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Special Test

Lhermitte Sign

Lhermitte Sign (also called Lhermitte’s phenomenon) is an electric shock like sensation that occurs on neck flexion. It differentiates between spinal cord lesions and peripheral nerve root lesions.

The sensation radiates down the spine, often into the legs, arms, and sometimes to the trunk.

It was first introduced by Pierre Marie and Chatelin in 1917. Then it was named after Jean Lhermitte who was a French neurologist.

See Also: Lasegue Test (Straight Leg Raise Test)

How do you perform the Lhermitte Sign?

  • The patient sits with outstretched legs on the examination table.
  • The examiner grasps the patient’s foot with one hand and places the other on the back of the patient’s head.
  • The examiner then simultaneously flexes the outstretched leg at the hip and increasingly flexes the cervical spine.
Lhermitte Sign
Lhermitte Sign

What does a positive Lhermitte Sign mean?

The Lhermitte test is positive if an acute pain or electric shock like sensation occurs that radiates into the upper or lower extremity, this suggests dural or meningeal irritation of the spinal cord (root irritation) or possibly cervical myelopathy.

A positive Lhermitte sign can indicate stenosis of the cervical spinal canal, where the patient describes a sudden, generalized electric shock in the arms and trunk, especially when inclining the head.

If the patient were to actively bend the head toward the breast, then this would be the Soto-Hall test.

Maximally flexing the cervical spine places strong tension on the spinal cord.

Lhermitte’s Sign Causes

  1. Multiple sclerosis (MS)
  2. Cervical spondylitis
  3. Transverse myelitis
  4. Behcet’s disease
  5. Sub-acute combined degeneration of the cord
  6. Radiation myelopathy
  7. Arnold-Chiari malformation
  8. High-dose chemotherapy
  9. Discontinuation syndrome associated with SSRIs Selective serotonin reuptake inhibitor
  10. Trauma
  11. Arachnoiditis
  12. Syringomyelia
  13. Vitamin B12 deficiency
  14. Disc herniation
  15. Spinal cord compression
  16. Cisplatin neurotoxicity
  17. Nitric oxide toxicity
  18. Systemic lupus erythematosus
  19. Parasitic invasion of spinal cord
  20. Post-dural puncture headache
  21. Herpes-zoster infection

Sensitivity & Specificity

There are a few studies available on Lermitte’s sign and more research need to be done ensure its sensitivity and specificity. One study1 found the following:

  • Sensitivity: 3 – 17%
  • Specificity: 97% (for non-specific compressive myelopathy)

Notes

Lhermitte Sign in MS (multiple sclerosis) is described as an electric shock by some patients of MS. This sensation occurs when the neck is moved in a wrong way or rather flexed. It can also travel down to the spine, arms, and legs, and sometimes the trunk.

Spinal stenosis is usually of bony origin from pronounced spondylosis and spondylarthritis as a result of a degenerative intervertebral disk injury.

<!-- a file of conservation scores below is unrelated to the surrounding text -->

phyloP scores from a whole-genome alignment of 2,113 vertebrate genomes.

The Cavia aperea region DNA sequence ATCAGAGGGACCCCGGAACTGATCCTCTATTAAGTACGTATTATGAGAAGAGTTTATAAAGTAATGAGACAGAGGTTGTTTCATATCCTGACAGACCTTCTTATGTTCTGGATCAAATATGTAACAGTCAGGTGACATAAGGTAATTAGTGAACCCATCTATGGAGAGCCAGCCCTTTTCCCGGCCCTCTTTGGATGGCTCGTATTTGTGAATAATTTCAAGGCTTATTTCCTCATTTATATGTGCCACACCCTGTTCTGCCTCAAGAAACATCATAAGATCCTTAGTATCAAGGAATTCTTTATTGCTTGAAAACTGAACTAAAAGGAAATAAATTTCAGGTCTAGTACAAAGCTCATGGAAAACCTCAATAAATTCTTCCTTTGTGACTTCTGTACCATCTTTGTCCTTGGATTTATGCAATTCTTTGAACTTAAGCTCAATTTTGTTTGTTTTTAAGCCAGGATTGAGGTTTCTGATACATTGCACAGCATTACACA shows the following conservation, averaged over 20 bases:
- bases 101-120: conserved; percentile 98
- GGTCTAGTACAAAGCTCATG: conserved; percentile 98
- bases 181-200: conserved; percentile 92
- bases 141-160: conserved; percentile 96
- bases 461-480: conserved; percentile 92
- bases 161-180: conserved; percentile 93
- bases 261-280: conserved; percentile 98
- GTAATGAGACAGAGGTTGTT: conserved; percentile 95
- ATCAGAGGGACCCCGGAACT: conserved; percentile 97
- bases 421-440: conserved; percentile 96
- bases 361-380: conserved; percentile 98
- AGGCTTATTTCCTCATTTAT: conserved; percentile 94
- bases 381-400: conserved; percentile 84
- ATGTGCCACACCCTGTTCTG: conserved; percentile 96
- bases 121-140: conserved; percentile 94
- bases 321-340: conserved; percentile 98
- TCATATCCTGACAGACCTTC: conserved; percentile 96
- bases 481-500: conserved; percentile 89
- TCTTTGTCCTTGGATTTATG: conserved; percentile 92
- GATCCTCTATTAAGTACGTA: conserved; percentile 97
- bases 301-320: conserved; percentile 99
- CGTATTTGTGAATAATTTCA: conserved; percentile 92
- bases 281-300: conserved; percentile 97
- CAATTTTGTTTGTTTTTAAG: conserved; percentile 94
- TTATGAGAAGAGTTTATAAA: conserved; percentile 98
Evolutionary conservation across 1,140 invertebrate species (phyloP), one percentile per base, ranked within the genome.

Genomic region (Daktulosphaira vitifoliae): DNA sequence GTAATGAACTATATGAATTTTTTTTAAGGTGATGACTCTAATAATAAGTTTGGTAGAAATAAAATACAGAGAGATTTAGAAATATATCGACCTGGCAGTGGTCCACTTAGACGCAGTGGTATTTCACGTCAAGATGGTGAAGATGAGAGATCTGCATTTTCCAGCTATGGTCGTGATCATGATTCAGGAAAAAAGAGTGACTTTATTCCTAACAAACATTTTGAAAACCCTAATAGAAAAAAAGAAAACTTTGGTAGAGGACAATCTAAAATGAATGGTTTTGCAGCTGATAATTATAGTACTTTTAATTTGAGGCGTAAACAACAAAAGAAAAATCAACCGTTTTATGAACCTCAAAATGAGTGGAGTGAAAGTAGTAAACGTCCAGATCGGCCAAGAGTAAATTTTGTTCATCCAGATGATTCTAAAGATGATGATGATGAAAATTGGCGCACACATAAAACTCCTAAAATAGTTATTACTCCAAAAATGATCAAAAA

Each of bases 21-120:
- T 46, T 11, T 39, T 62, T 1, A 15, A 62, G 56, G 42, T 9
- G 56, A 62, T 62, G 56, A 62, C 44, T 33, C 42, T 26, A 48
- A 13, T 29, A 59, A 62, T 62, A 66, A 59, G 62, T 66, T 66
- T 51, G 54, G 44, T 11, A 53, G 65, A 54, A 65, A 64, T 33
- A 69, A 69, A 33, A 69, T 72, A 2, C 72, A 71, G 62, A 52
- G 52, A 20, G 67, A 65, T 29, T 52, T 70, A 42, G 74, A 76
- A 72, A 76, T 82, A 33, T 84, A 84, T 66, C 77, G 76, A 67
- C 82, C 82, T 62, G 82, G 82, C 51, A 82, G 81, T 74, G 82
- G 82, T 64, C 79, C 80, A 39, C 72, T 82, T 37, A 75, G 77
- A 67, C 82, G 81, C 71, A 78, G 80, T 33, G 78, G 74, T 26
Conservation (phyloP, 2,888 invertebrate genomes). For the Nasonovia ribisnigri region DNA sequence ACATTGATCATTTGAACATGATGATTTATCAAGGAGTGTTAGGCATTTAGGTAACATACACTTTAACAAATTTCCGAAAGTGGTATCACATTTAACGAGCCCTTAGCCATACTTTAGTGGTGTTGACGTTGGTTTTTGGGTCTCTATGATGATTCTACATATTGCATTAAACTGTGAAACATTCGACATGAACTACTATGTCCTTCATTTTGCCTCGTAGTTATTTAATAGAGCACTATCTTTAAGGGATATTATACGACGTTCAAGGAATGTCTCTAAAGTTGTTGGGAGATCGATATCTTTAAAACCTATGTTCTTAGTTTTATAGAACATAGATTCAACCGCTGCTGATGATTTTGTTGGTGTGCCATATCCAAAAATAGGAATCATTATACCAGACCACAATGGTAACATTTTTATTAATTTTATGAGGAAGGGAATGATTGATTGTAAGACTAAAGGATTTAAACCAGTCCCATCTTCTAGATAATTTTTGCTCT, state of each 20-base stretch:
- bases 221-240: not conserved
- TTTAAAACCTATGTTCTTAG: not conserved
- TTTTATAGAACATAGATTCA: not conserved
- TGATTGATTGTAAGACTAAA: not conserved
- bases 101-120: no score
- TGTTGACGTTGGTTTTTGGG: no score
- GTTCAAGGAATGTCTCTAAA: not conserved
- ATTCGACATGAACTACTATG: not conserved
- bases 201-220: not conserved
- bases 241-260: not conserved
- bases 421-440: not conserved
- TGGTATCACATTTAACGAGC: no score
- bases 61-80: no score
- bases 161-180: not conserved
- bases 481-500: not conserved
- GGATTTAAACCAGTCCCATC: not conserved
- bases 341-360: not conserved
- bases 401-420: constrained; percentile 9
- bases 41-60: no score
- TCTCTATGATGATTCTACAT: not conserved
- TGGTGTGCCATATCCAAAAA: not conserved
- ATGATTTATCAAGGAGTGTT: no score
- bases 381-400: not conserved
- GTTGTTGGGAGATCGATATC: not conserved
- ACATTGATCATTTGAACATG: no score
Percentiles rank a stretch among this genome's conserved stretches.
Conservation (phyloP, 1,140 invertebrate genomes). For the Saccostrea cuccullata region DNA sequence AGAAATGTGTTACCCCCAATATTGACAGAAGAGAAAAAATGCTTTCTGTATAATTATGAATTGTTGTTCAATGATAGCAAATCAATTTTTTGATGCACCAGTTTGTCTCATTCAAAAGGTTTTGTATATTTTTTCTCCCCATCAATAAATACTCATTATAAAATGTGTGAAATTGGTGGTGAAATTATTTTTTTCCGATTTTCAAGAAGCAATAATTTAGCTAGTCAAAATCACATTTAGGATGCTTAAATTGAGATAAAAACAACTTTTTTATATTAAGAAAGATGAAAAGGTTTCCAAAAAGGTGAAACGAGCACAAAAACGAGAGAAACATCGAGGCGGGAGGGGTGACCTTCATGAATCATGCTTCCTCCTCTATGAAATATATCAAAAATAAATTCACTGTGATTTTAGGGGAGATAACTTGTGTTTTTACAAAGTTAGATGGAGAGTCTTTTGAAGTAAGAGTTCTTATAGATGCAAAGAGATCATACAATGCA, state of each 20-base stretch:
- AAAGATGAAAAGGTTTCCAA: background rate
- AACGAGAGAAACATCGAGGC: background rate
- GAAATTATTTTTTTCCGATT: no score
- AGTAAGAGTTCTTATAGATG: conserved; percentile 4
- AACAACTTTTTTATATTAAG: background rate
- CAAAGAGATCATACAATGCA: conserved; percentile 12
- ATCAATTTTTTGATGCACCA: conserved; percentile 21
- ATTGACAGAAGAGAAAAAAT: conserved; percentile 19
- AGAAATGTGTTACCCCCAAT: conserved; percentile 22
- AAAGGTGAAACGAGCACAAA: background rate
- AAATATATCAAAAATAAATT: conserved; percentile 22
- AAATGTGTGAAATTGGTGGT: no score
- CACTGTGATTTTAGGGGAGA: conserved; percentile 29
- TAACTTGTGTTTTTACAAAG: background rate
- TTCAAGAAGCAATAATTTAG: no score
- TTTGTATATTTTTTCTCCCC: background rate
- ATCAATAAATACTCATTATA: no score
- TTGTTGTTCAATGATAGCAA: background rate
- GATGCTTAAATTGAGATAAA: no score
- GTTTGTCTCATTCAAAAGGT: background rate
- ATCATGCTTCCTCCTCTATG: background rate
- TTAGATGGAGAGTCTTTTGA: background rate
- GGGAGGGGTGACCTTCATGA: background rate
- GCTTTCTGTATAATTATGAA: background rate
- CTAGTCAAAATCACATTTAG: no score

Early symptoms of spinal stenosis are:

  1. Abnormal sensations in the hands,
  2. Gait disorders,
  3. Clumsiness of the hands (disturbances of fine motor function, writing and grip).

Differential diagnosis for patients with a positive Lhermitte Sign include:

  1. Brachial plexus lesion
  2. Irritated cervical root syndrome
  3. Multiple sclerosis
  4. Spinal tumor.
  5. Amyotrophic lateral sclerosis.
  6. Transverse myelitis
  7. Trauma.

McDonald 2 postulated that there is an increased mechano sensitivity to traction on the cervical cord of injured axons located within the posterior (dorsal) columns. Although a herniated disk is an anteriorly placed lesion and the spino thalamic tract is usually more affected than the posterior columns, flexion of the neck will produce stretching of the posterior aspects of the cord, but not the anterior part at the site of the impairment, and this may explain this particular symptom.

spinal cord column
spinal cord column

References

  1. Khare S, Seth D. Lhermitte’s Sign: The Current Status. Ann Indian Acad Neurol. 2015 Apr-Jun;18(2):154-6. doi: 10.4103/0972-2327.150622. PMID: 26019410; PMCID: PMC4445188.
  2. Smith KJ, McDonald WI. Spontaneous and mechanically evoked activity due to central demyelinating lesion. Nature. 1980 Jul 10;286(5769):154-5. doi: 10.1038/286154a0. PMID: 7402307.
  3. Khare S, Seth D. Lhermitte’s Sign: The Current Status. Ann Indian Acad Neurol. 2015 Apr-Jun;18(2):154-6. doi: 10.4103/0972-2327.150622. PMID: 26019410; PMCID: PMC4445188.
  4. Lhermitte JJ, Bollak NM (1924). “Les douleurs à type décharge électrique consécutives à la flexion céphalique dans la sclérose en plaques. Un cas de la sclérose multiple”. Revue neurologique2: 56–57.
  5. Marie P, Chatelin C (1917). “Sur certains symptômes vraisemblablement d’origine radiculaire chez les blessés du crâne”. Rev Neurol31: 336.
  6. Clinical Tests for the Musculoskeletal System, Third Edition book.
  7. Mark Dutton, Pt . Dutton’s Orthopaedic Examination, Evaluation, And Intervention, 3rd Edition Book.
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